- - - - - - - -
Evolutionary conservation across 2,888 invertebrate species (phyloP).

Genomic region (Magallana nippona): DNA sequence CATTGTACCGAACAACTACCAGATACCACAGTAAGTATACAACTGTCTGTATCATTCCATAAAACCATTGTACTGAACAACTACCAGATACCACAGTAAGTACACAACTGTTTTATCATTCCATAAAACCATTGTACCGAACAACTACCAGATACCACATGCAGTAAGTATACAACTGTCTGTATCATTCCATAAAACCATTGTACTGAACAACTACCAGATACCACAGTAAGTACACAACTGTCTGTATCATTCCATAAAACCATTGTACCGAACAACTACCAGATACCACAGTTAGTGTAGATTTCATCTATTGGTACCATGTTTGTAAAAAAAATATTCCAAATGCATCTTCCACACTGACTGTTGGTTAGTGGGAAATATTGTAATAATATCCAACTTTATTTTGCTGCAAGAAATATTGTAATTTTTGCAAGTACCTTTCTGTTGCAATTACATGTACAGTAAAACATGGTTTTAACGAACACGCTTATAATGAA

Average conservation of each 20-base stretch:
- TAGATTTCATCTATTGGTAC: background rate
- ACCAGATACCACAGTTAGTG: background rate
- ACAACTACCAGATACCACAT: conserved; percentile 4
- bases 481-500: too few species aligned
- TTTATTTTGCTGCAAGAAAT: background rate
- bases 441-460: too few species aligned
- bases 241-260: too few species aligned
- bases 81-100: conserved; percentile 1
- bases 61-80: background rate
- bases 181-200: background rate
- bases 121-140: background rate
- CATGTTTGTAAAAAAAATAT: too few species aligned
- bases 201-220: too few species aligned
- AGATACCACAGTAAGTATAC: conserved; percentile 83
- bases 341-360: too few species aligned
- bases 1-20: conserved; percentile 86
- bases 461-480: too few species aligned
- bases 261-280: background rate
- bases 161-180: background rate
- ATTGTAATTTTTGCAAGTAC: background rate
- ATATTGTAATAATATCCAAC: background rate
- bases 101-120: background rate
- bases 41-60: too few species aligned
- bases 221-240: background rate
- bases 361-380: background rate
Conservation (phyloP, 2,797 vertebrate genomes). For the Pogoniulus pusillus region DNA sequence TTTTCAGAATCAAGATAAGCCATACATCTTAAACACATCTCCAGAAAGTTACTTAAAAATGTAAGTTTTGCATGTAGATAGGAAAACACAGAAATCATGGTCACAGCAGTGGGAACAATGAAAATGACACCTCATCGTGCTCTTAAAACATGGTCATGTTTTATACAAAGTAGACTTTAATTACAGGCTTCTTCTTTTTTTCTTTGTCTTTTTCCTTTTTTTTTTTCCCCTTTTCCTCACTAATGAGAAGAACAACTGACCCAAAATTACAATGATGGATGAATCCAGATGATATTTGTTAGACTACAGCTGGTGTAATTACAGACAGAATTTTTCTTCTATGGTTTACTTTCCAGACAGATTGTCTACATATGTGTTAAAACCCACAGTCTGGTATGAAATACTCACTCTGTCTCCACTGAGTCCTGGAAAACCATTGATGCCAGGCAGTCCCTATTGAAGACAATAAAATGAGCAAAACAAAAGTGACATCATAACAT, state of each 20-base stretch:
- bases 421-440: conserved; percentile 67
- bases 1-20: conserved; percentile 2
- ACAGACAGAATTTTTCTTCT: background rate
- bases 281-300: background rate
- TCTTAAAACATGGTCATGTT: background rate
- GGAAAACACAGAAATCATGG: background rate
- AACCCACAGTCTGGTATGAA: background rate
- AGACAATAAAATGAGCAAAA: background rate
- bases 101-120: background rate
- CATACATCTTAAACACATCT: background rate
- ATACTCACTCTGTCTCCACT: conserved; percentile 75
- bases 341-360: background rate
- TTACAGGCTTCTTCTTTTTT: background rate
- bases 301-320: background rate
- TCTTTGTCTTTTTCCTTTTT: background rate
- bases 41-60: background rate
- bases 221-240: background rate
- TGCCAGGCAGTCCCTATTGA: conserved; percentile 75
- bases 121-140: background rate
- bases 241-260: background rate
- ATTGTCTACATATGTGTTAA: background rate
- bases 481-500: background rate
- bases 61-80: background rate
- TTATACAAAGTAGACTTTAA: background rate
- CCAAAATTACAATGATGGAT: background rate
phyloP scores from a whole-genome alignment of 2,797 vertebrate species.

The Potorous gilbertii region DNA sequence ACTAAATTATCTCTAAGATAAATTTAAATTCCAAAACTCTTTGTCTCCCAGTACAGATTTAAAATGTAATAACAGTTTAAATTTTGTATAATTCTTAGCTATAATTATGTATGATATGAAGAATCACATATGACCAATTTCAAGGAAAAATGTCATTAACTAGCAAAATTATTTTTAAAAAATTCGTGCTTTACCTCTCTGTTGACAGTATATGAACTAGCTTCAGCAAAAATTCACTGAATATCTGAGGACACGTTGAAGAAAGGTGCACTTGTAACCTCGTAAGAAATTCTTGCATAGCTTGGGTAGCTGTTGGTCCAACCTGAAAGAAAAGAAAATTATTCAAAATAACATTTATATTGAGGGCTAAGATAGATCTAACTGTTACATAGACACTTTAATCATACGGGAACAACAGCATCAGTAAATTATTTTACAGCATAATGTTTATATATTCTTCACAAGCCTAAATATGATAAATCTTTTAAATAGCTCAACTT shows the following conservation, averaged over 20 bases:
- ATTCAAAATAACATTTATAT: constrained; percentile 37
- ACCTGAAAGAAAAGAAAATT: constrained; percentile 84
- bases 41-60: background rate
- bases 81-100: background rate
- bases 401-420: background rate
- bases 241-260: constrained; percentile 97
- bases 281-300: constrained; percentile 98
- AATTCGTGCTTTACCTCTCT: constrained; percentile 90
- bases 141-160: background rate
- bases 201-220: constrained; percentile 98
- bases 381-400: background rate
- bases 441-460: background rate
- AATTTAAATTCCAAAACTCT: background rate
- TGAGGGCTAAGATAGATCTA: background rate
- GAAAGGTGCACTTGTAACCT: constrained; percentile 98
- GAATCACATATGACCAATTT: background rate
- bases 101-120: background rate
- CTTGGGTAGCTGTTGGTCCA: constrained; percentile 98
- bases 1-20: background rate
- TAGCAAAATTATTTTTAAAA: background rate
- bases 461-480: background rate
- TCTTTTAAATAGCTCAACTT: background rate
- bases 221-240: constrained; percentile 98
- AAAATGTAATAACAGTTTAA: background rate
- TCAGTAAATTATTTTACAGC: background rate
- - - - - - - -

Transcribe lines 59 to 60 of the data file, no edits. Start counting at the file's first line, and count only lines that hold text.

- bases 41-60: background rate
- bases 81-100: background rate